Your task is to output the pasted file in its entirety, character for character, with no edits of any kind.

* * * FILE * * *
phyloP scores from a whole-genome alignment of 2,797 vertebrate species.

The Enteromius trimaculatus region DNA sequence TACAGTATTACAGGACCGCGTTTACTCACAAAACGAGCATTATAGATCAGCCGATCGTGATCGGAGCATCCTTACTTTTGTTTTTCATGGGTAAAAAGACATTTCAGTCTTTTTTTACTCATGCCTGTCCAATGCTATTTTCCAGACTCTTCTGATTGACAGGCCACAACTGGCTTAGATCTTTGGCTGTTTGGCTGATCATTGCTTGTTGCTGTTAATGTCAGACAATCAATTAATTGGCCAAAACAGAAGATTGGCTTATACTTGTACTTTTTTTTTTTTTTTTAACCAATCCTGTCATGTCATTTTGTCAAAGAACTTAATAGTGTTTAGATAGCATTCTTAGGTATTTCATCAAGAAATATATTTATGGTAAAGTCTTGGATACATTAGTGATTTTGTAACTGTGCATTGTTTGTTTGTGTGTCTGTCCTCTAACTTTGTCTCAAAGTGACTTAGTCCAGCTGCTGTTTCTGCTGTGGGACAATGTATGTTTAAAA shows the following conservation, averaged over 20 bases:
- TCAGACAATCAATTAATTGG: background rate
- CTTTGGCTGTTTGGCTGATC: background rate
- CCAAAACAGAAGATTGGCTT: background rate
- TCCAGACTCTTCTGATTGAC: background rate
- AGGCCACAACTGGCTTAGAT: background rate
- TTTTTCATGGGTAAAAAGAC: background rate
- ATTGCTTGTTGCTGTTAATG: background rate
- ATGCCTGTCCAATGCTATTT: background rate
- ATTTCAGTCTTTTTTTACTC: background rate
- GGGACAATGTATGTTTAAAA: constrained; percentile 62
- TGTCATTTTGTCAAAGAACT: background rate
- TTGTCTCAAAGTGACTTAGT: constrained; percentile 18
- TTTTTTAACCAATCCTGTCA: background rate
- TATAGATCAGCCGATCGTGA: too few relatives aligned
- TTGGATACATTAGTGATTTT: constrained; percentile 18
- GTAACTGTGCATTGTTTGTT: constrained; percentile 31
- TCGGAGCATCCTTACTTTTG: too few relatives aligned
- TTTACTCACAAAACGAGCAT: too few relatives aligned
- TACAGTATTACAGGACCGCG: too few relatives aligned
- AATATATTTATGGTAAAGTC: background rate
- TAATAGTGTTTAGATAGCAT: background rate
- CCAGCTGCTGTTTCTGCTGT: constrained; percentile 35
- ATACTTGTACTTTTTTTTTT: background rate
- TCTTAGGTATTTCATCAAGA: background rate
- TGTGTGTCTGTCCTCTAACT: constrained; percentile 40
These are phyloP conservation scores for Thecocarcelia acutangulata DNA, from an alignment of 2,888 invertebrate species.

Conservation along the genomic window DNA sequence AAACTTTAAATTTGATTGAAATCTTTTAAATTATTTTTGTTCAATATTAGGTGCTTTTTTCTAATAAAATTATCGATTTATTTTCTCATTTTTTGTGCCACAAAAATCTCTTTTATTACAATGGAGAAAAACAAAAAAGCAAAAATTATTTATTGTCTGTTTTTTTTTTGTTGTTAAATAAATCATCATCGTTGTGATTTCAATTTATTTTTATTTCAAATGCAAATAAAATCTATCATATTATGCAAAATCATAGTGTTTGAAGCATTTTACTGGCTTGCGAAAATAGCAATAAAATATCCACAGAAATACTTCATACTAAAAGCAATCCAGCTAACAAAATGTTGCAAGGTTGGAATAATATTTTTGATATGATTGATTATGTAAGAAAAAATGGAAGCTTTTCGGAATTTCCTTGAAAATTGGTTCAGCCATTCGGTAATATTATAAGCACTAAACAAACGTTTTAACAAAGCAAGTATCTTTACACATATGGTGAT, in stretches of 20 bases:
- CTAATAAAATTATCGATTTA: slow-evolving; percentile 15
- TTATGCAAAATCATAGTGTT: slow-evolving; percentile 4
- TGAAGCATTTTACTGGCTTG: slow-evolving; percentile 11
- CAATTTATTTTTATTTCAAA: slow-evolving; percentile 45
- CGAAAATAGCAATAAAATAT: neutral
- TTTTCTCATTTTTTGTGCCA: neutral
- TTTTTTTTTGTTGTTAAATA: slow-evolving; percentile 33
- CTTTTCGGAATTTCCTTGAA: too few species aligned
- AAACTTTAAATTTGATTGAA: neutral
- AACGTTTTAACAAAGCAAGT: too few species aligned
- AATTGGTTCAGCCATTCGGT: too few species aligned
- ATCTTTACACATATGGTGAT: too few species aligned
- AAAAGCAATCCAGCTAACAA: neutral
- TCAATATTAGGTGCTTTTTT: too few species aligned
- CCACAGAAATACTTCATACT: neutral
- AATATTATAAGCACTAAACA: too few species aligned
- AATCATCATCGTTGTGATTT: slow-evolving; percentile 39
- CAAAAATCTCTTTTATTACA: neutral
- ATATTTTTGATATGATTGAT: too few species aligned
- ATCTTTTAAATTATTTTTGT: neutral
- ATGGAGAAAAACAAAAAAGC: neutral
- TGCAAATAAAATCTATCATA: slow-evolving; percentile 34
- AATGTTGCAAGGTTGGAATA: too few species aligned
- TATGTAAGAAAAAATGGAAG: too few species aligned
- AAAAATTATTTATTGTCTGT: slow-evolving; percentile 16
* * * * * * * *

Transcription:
phyloP scores from a whole-genome alignment of 2,797 vertebrate species.

The Enteromius trimaculatus region DNA sequence TACAGTATTACAGGACCGCGTTTACTCACAAAACGAGCATTATAGATCAGCCGATCGTGATCGGAGCATCCTTACTTTTGTTTTTCATGGGTAAAAAGACATTTCAGTCTTTTTTTACTCATGCCTGTCCAATGCTATTTTCCAGACTCTTCTGATTGACAGGCCACAACTGGCTTAGATCTTTGGCTGTTTGGCTGATCATTGCTTGTTGCTGTTAATGTCAGACAATCAATTAATTGGCCAAAACAGAAGATTGGCTTATACTTGTACTTTTTTTTTTTTTTTTAACCAATCCTGTCATGTCATTTTGTCAAAGAACTTAATAGTGTTTAGATAGCATTCTTAGGTATTTCATCAAGAAATATATTTATGGTAAAGTCTTGGATACATTAGTGATTTTGTAACTGTGCATTGTTTGTTTGTGTGTCTGTCCTCTAACTTTGTCTCAAAGTGACTTAGTCCAGCTGCTGTTTCTGCTGTGGGACAATGTATGTTTAAAA shows the following conservation, averaged over 20 bases:
- TCAGACAATCAATTAATTGG: background rate
- CTTTGGCTGTTTGGCTGATC: background rate
- CCAAAACAGAAGATTGGCTT: background rate
- TCCAGACTCTTCTGATTGAC: background rate
- AGGCCACAACTGGCTTAGAT: background rate
- TTTTTCATGGGTAAAAAGAC: background rate
- ATTGCTTGTTGCTGTTAATG: background rate
- ATGCCTGTCCAATGCTATTT: background rate
- ATTTCAGTCTTTTTTTACTC: background rate
- GGGACAATGTATGTTTAAAA: constrained; percentile 62
- TGTCATTTTGTCAAAGAACT: background rate
- TTGTCTCAAAGTGACTTAGT: constrained; percentile 18
- TTTTTTAACCAATCCTGTCA: background rate
- TATAGATCAGCCGATCGTGA: too few relatives aligned
- TTGGATACATTAGTGATTTT: constrained; percentile 18
- GTAACTGTGCATTGTTTGTT: constrained; percentile 31
- TCGGAGCATCCTTACTTTTG: too few relatives aligned
- TTTACTCACAAAACGAGCAT: too few relatives aligned
- TACAGTATTACAGGACCGCG: too few relatives aligned
- AATATATTTATGGTAAAGTC: background rate
- TAATAGTGTTTAGATAGCAT: background rate
- CCAGCTGCTGTTTCTGCTGT: constrained; percentile 35
- ATACTTGTACTTTTTTTTTT: background rate
- TCTTAGGTATTTCATCAAGA: background rate
- TGTGTGTCTGTCCTCTAACT: constrained; percentile 40
These are phyloP conservation scores for Thecocarcelia acutangulata DNA, from an alignment of 2,888 invertebrate species.

Conservation along the genomic window DNA sequence AAACTTTAAATTTGATTGAAATCTTTTAAATTATTTTTGTTCAATATTAGGTGCTTTTTTCTAATAAAATTATCGATTTATTTTCTCATTTTTTGTGCCACAAAAATCTCTTTTATTACAATGGAGAAAAACAAAAAAGCAAAAATTATTTATTGTCTGTTTTTTTTTTGTTGTTAAATAAATCATCATCGTTGTGATTTCAATTTATTTTTATTTCAAATGCAAATAAAATCTATCATATTATGCAAAATCATAGTGTTTGAAGCATTTTACTGGCTTGCGAAAATAGCAATAAAATATCCACAGAAATACTTCATACTAAAAGCAATCCAGCTAACAAAATGTTGCAAGGTTGGAATAATATTTTTGATATGATTGATTATGTAAGAAAAAATGGAAGCTTTTCGGAATTTCCTTGAAAATTGGTTCAGCCATTCGGTAATATTATAAGCACTAAACAAACGTTTTAACAAAGCAAGTATCTTTACACATATGGTGAT, in stretches of 20 bases:
- CTAATAAAATTATCGATTTA: slow-evolving; percentile 15
- TTATGCAAAATCATAGTGTT: slow-evolving; percentile 4
- TGAAGCATTTTACTGGCTTG: slow-evolving; percentile 11
- CAATTTATTTTTATTTCAAA: slow-evolving; percentile 45
- CGAAAATAGCAATAAAATAT: neutral
- TTTTCTCATTTTTTGTGCCA: neutral
- TTTTTTTTTGTTGTTAAATA: slow-evolving; percentile 33
- CTTTTCGGAATTTCCTTGAA: too few species aligned
- AAACTTTAAATTTGATTGAA: neutral
- AACGTTTTAACAAAGCAAGT: too few species aligned
- AATTGGTTCAGCCATTCGGT: too few species aligned
- ATCTTTACACATATGGTGAT: too few species aligned
- AAAAGCAATCCAGCTAACAA: neutral
- TCAATATTAGGTGCTTTTTT: too few species aligned
- CCACAGAAATACTTCATACT: neutral
- AATATTATAAGCACTAAACA: too few species aligned
- AATCATCATCGTTGTGATTT: slow-evolving; percentile 39
- CAAAAATCTCTTTTATTACA: neutral
- ATATTTTTGATATGATTGAT: too few species aligned
- ATCTTTTAAATTATTTTTGT: neutral
- ATGGAGAAAAACAAAAAAGC: neutral
- TGCAAATAAAATCTATCATA: slow-evolving; percentile 34
- AATGTTGCAAGGTTGGAATA: too few species aligned
- TATGTAAGAAAAAATGGAAG: too few species aligned
- AAAAATTATTTATTGTCTGT: slow-evolving; percentile 16